When secondaries go wrong: What the lawyers think

When net asset values drop and LPs who rolled their interests into their GP’s vehicle start to think they should have sold their interests instead, there could be legal implications.

The secondaries market is buoyant, but market participants would be wise to suppress their exuberance. The next downturn will be the first major test of the GP-led secondaries market – processes initiated by fund managers.

When funds’ net asset values drop and LPs who rolled their interests into their GP’s continuation vehicle start to think they should have sold their interests instead, there could be legal implications.

“It’s not unreasonable to expect some stakeholders will look at ways to reverse some of those processes or recover some of the losses they might have suffered,” says a London-based fund formation partner. “That’s when people will start focusing more on how these deals were done, what was said and what was not said.”

Legal sources outlined to PEI the questions aggrieved LPs will ask:

  • Did the GP satisfy its fiduciary obligations?
  • Was there an undisclosed conflict of interest on the part of the GP?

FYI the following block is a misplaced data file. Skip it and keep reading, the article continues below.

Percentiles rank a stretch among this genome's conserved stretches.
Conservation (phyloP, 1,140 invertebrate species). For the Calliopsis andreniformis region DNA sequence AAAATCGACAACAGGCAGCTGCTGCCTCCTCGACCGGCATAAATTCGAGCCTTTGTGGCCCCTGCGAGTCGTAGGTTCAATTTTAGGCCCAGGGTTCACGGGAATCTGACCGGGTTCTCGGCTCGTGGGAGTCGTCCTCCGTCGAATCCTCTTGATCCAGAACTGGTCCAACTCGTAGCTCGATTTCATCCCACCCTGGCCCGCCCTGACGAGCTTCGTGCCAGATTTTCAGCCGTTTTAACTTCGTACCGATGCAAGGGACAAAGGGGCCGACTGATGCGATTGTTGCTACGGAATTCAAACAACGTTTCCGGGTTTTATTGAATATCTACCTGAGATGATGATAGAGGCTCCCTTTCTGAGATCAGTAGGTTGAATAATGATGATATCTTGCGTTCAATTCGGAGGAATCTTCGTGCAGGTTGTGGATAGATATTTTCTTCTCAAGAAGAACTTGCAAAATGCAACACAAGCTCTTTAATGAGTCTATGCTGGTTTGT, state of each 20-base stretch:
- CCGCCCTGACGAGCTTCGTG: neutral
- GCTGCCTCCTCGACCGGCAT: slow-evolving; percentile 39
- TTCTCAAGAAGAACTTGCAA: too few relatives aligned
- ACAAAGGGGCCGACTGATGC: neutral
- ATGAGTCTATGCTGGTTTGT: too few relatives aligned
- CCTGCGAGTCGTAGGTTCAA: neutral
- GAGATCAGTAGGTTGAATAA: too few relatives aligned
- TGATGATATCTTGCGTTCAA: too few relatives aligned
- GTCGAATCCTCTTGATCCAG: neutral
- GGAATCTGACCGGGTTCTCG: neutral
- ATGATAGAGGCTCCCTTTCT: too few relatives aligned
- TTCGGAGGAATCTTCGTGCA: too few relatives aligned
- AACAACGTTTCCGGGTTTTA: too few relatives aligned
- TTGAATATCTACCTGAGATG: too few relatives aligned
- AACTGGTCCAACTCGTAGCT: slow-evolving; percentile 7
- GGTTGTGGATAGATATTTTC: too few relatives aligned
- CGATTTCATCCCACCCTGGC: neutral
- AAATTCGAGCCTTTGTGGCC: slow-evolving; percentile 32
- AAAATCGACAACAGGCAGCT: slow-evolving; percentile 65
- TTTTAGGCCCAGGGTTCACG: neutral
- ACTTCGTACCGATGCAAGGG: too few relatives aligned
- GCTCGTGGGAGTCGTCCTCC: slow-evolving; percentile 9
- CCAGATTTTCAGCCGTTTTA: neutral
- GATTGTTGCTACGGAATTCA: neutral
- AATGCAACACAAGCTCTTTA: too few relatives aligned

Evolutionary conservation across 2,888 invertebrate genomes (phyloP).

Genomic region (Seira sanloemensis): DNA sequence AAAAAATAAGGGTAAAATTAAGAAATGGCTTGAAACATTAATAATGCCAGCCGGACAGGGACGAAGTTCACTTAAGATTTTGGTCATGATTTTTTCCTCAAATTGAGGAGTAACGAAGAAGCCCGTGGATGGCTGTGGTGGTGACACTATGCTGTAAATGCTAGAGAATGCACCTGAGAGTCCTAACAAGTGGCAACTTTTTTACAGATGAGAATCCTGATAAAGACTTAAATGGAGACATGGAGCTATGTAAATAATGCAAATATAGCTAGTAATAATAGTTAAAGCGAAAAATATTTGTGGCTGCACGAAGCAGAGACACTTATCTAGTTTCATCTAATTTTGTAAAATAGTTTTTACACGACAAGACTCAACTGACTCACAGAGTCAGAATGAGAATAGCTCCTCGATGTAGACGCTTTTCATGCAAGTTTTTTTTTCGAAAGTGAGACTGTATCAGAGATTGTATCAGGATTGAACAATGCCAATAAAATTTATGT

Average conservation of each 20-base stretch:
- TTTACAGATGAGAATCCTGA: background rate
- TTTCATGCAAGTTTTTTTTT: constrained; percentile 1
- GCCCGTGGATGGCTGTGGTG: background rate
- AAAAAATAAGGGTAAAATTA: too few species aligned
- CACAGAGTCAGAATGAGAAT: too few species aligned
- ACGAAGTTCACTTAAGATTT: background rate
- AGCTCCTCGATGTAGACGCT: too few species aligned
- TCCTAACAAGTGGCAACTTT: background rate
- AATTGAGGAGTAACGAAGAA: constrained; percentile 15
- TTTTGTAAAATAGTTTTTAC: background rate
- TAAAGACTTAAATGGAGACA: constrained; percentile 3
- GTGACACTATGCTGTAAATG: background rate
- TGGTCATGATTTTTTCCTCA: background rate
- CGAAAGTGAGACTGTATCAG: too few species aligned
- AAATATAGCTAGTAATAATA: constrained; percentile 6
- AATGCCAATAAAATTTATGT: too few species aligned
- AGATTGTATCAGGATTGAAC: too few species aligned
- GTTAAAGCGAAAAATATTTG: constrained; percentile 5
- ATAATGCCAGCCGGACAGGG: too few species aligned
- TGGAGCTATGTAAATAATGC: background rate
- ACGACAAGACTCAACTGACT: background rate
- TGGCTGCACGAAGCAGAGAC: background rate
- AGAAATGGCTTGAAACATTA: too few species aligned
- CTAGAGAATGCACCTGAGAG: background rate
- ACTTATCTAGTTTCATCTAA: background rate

• Did the GP comply with the limited partnership agreement by seeking advisory board approval?
  • If not, is the LP entitled to damages?

At one end of the spectrum are prudent secondaries managers who try to mitigate potential risks by testing the market, running an intermediated process, keeping LPs involved and disclosing fully. At the other are managers taking a less robust approach to conflicts and relying simply on the fund’s LPAC for approval.

“Somewhere on that range, the regulator may zero in,” says Aleks Bakic, a partner at Akin Gump who focuses on private funds and secondaries.

Moves are already afoot to prepare for an increase in legal risk and the LPAC is the canary in the coal mine. The Institutional Limited Partners Association, which published its latest Principles 3.0 in June, is set to focus its next standalone guidance on LPAC best practices and is expected to cover GP-led secondaries within this.

LPAC members walk a tightrope. They want to represent the interests of the fund’s LPs without taking responsibility such that it brings into question their status as “limited” partners – and by extension their limited liability – says Ted Cardos, European head of Kirkland & Ellis’s secondaries practice.

It has become common for LPACs to hire their own legal counsel and demand that a GP seek a third-party valuation opinion, both at the fund’s expense. Several funds lawyers to whom PEI spoke said a growing number of LPACs are refusing to make a judgement on GP-led deals and instead throw them open to the whole LP base.

“It’s not impossible to envisage the role of the LPAC being replaced by some other mechanism, an independent expert or something like that,” adds Bakic.